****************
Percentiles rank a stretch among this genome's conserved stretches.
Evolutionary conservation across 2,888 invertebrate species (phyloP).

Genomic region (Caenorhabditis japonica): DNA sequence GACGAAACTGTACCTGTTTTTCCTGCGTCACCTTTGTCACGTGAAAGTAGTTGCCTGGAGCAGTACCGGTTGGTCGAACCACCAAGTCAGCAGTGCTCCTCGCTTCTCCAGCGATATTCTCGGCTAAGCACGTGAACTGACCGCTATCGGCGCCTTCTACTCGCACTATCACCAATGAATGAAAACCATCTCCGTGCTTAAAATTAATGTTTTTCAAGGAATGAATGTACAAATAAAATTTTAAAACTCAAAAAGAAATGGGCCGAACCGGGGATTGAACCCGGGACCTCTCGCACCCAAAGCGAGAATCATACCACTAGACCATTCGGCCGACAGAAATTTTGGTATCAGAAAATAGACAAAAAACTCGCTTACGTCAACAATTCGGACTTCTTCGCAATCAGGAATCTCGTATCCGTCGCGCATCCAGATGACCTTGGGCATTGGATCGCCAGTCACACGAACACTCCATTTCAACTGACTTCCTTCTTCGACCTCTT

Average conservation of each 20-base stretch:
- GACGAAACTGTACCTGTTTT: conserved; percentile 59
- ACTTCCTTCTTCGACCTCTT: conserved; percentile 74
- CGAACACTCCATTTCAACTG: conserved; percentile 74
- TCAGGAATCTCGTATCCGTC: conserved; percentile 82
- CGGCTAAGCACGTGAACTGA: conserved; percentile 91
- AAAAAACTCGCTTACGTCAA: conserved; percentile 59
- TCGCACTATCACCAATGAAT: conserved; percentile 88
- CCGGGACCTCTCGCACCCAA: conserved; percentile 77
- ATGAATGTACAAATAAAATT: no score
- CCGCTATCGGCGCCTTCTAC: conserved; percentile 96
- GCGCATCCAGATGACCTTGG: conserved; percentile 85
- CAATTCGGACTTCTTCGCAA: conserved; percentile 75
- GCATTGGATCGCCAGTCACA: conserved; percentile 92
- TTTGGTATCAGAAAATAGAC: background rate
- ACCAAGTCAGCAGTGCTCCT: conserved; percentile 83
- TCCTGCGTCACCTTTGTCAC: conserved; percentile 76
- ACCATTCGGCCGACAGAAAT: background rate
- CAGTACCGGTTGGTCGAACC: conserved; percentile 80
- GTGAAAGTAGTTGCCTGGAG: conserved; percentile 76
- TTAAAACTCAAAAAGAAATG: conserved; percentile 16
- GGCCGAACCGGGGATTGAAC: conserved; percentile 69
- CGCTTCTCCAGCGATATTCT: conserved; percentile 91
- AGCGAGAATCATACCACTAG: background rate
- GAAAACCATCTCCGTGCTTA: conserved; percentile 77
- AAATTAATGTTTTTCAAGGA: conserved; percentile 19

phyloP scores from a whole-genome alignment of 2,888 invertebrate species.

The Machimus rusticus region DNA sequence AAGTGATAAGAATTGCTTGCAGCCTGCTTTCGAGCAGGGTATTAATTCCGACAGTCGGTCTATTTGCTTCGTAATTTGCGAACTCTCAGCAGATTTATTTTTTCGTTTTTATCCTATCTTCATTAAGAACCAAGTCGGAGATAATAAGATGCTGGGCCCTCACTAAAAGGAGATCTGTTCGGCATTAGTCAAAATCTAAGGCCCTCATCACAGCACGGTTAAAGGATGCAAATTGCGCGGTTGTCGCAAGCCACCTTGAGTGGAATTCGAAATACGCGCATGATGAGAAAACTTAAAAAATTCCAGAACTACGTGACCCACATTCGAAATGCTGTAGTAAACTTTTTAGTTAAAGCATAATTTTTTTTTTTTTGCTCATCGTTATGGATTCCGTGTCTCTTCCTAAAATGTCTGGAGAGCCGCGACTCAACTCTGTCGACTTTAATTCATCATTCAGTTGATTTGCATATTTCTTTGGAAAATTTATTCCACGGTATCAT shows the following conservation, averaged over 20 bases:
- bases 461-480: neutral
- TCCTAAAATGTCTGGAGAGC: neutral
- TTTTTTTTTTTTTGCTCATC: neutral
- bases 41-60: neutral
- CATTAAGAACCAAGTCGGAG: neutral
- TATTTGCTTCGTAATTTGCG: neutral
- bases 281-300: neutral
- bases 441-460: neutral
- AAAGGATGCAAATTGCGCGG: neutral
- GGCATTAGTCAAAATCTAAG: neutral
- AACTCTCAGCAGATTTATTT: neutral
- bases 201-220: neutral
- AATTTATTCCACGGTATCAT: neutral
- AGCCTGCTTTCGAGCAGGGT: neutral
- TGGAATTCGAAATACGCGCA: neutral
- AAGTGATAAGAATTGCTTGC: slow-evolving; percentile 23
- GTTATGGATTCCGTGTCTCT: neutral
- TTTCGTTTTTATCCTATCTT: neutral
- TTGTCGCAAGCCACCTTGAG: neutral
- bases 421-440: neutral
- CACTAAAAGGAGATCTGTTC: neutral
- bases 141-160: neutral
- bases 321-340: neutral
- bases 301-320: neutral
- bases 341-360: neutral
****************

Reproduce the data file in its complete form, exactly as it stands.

Percentiles rank a stretch among this genome's conserved stretches.
Evolutionary conservation across 2,888 invertebrate species (phyloP).

Genomic region (Caenorhabditis japonica): DNA sequence GACGAAACTGTACCTGTTTTTCCTGCGTCACCTTTGTCACGTGAAAGTAGTTGCCTGGAGCAGTACCGGTTGGTCGAACCACCAAGTCAGCAGTGCTCCTCGCTTCTCCAGCGATATTCTCGGCTAAGCACGTGAACTGACCGCTATCGGCGCCTTCTACTCGCACTATCACCAATGAATGAAAACCATCTCCGTGCTTAAAATTAATGTTTTTCAAGGAATGAATGTACAAATAAAATTTTAAAACTCAAAAAGAAATGGGCCGAACCGGGGATTGAACCCGGGACCTCTCGCACCCAAAGCGAGAATCATACCACTAGACCATTCGGCCGACAGAAATTTTGGTATCAGAAAATAGACAAAAAACTCGCTTACGTCAACAATTCGGACTTCTTCGCAATCAGGAATCTCGTATCCGTCGCGCATCCAGATGACCTTGGGCATTGGATCGCCAGTCACACGAACACTCCATTTCAACTGACTTCCTTCTTCGACCTCTT

Average conservation of each 20-base stretch:
- GACGAAACTGTACCTGTTTT: conserved; percentile 59
- ACTTCCTTCTTCGACCTCTT: conserved; percentile 74
- CGAACACTCCATTTCAACTG: conserved; percentile 74
- TCAGGAATCTCGTATCCGTC: conserved; percentile 82
- CGGCTAAGCACGTGAACTGA: conserved; percentile 91
- AAAAAACTCGCTTACGTCAA: conserved; percentile 59
- TCGCACTATCACCAATGAAT: conserved; percentile 88
- CCGGGACCTCTCGCACCCAA: conserved; percentile 77
- ATGAATGTACAAATAAAATT: no score
- CCGCTATCGGCGCCTTCTAC: conserved; percentile 96
- GCGCATCCAGATGACCTTGG: conserved; percentile 85
- CAATTCGGACTTCTTCGCAA: conserved; percentile 75
- GCATTGGATCGCCAGTCACA: conserved; percentile 92
- TTTGGTATCAGAAAATAGAC: background rate
- ACCAAGTCAGCAGTGCTCCT: conserved; percentile 83
- TCCTGCGTCACCTTTGTCAC: conserved; percentile 76
- ACCATTCGGCCGACAGAAAT: background rate
- CAGTACCGGTTGGTCGAACC: conserved; percentile 80
- GTGAAAGTAGTTGCCTGGAG: conserved; percentile 76
- TTAAAACTCAAAAAGAAATG: conserved; percentile 16
- GGCCGAACCGGGGATTGAAC: conserved; percentile 69
- CGCTTCTCCAGCGATATTCT: conserved; percentile 91
- AGCGAGAATCATACCACTAG: background rate
- GAAAACCATCTCCGTGCTTA: conserved; percentile 77
- AAATTAATGTTTTTCAAGGA: conserved; percentile 19

phyloP scores from a whole-genome alignment of 2,888 invertebrate species.

The Machimus rusticus region DNA sequence AAGTGATAAGAATTGCTTGCAGCCTGCTTTCGAGCAGGGTATTAATTCCGACAGTCGGTCTATTTGCTTCGTAATTTGCGAACTCTCAGCAGATTTATTTTTTCGTTTTTATCCTATCTTCATTAAGAACCAAGTCGGAGATAATAAGATGCTGGGCCCTCACTAAAAGGAGATCTGTTCGGCATTAGTCAAAATCTAAGGCCCTCATCACAGCACGGTTAAAGGATGCAAATTGCGCGGTTGTCGCAAGCCACCTTGAGTGGAATTCGAAATACGCGCATGATGAGAAAACTTAAAAAATTCCAGAACTACGTGACCCACATTCGAAATGCTGTAGTAAACTTTTTAGTTAAAGCATAATTTTTTTTTTTTTGCTCATCGTTATGGATTCCGTGTCTCTTCCTAAAATGTCTGGAGAGCCGCGACTCAACTCTGTCGACTTTAATTCATCATTCAGTTGATTTGCATATTTCTTTGGAAAATTTATTCCACGGTATCAT shows the following conservation, averaged over 20 bases:
- bases 461-480: neutral
- TCCTAAAATGTCTGGAGAGC: neutral
- TTTTTTTTTTTTTGCTCATC: neutral
- bases 41-60: neutral
- CATTAAGAACCAAGTCGGAG: neutral
- TATTTGCTTCGTAATTTGCG: neutral
- bases 281-300: neutral
- bases 441-460: neutral
- AAAGGATGCAAATTGCGCGG: neutral
- GGCATTAGTCAAAATCTAAG: neutral
- AACTCTCAGCAGATTTATTT: neutral
- bases 201-220: neutral
- AATTTATTCCACGGTATCAT: neutral
- AGCCTGCTTTCGAGCAGGGT: neutral
- TGGAATTCGAAATACGCGCA: neutral
- AAGTGATAAGAATTGCTTGC: slow-evolving; percentile 23
- GTTATGGATTCCGTGTCTCT: neutral
- TTTCGTTTTTATCCTATCTT: neutral
- TTGTCGCAAGCCACCTTGAG: neutral
- bases 421-440: neutral
- CACTAAAAGGAGATCTGTTC: neutral
- bases 141-160: neutral
- bases 321-340: neutral
- bases 301-320: neutral
- bases 341-360: neutral